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Dealing With Emotional Ups and Downs of Church Growth

Justin Juntunen

Justin Juntunen

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Adey Wassink and her husband Tom planted the Iowa City Vineyard in 1996. She is a well-respected leader within the Vineyard. Le Que Heidkamp sat down to talk with her about navigating the emotional ups and downs of the early growth the Iowa City Vineyard.

How did your church grow in terms of numbers and gathering people. Did it happen in spurts? Was it pretty quick?

Well, as I look across the years, growth has been pretty steady. In the early days, especially when there were just 20 or 25 of us, any one or two new people made it seem explosive. We’d think that within a couple of months we’ll double and we’ll break through all those barriers that people talk about without having to go to the “Breaking the XXX Growth Barrier” seminars at pastor conferences. But the truth is, we’ve had pretty steady growth with some slow times thrown in.

What were the slow times like? Was there anything that characterized them?

I remember one time that was harder. We had grown to about 80-85 people, we had moved to a new and better building and location, and we were excited. We thought, “based on these projections we should be this number (meaning ‘lots’) in a few months.” But we kept staying 80. A few would leave, a few more would come and it would still be between 80 and 100.

So we started getting a little bit panicky and trying to understand what it meant. In retrospect we have all kinds of insights, but as it was happening, we thought things like, “Maybe we’ve just hit our ceiling as leaders. Maybe we’re not the right people to take this thing to the next level.” We’d start second guessing everything. ”Maybe it’s our leadership team. Maybe we didn’t listen to God.” We’d pray. We’d fast. We’d be extra nice to visitors. We’d focus on all our shortcomings and the shortcomings of our team. We’d realize what a truly horrible environment for the kingdom we live in, how successful the enemy had been in turning the ground hard and dry in anticipation of my arrival. We’d revise our vision, our mission statement, our plan for growth. Ya know, you just get a little nutty!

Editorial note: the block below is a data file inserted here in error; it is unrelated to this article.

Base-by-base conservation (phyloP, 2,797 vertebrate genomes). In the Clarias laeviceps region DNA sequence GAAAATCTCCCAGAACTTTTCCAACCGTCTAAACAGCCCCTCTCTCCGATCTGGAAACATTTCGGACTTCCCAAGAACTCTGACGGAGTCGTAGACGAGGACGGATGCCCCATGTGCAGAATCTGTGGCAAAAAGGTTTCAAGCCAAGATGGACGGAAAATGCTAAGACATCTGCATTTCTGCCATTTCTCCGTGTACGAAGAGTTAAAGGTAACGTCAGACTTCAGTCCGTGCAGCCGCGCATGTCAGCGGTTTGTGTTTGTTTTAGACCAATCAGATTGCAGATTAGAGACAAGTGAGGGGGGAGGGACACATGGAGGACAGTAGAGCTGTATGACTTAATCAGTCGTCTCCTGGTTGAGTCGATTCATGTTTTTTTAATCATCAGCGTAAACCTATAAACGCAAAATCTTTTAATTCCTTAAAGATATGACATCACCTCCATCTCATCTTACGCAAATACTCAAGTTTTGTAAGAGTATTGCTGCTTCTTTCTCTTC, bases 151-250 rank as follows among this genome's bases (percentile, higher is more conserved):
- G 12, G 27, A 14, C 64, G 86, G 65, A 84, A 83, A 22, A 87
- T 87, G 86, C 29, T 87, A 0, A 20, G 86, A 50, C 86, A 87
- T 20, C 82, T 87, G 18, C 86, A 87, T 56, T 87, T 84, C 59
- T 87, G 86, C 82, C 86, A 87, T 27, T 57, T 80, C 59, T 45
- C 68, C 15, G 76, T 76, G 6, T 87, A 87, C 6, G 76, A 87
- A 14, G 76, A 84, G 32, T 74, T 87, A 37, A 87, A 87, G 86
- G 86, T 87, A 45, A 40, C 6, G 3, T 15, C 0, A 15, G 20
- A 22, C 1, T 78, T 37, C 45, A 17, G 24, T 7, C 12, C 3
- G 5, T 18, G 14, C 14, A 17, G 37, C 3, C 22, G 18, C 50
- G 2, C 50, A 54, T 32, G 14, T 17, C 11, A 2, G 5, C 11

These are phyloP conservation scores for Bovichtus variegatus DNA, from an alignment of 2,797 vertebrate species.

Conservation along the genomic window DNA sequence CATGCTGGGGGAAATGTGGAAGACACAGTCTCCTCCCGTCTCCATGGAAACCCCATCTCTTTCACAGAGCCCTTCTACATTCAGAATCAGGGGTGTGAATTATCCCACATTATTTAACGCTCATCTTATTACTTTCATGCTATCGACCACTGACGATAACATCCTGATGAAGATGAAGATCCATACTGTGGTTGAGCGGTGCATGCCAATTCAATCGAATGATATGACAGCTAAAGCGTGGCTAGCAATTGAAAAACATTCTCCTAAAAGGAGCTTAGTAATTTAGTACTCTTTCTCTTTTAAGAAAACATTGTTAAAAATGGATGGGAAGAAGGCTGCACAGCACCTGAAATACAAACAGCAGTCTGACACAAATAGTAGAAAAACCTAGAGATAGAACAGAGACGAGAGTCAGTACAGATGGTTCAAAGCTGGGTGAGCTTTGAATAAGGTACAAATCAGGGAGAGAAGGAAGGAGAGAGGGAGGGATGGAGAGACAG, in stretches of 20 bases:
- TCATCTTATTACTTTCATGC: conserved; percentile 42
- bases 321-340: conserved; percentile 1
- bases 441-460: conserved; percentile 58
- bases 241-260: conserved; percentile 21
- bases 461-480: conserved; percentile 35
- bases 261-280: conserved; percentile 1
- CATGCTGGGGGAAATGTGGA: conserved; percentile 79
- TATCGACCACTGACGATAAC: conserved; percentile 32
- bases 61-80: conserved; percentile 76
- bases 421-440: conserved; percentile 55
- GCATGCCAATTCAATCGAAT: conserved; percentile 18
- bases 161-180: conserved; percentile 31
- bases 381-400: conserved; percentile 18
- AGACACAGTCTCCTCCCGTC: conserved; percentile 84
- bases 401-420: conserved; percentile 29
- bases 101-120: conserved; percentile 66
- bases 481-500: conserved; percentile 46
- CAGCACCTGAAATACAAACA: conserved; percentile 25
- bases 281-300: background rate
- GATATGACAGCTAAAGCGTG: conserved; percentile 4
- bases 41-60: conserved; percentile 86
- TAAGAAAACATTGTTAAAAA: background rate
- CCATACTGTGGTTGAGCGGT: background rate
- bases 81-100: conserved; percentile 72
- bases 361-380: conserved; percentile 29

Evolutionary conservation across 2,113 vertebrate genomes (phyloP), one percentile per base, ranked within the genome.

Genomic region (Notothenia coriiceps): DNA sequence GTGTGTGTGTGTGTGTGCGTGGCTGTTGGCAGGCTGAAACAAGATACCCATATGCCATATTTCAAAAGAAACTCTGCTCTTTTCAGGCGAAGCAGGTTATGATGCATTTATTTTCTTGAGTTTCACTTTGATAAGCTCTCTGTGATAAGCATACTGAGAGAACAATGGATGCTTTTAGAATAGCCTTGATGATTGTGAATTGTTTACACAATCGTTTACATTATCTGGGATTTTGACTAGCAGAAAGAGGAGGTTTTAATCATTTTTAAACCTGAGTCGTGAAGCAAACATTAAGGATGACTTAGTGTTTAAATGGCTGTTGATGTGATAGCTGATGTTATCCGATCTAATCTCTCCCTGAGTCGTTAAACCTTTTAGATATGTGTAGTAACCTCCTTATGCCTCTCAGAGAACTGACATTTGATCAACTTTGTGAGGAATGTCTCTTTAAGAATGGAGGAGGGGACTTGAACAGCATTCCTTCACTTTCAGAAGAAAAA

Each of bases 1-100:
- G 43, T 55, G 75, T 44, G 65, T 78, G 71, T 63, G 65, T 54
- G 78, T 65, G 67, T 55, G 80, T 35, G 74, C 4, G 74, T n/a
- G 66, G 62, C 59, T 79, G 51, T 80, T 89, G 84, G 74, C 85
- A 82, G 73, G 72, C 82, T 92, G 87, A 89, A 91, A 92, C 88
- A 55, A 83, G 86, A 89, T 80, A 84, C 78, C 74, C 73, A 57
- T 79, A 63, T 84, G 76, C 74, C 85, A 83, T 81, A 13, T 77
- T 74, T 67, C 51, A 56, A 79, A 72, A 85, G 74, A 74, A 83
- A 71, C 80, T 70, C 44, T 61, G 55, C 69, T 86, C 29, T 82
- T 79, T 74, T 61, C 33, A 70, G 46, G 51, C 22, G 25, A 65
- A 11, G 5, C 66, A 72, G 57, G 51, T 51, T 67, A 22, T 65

Of course it was only a matter of time before more people came; amazing friends from diverse backgrounds that have shaped our community. I can’t actually recall a specific “thing” that we did, a new insight we had gained, a new program that we implemented. We just stayed in the game. We talked, we prayed, we faced our weaknesses and at some point emerged out on the other side. Now we look back on that time where we just ached to break the hundred barrier and think how sweet it was. We knew everyone and were all a part of each other’s stories. There was a depth to community that spanned the whole congregation. It’s like my five kids. There are challenges in every season. But, we’ve learned to live in the present and enjoy each one.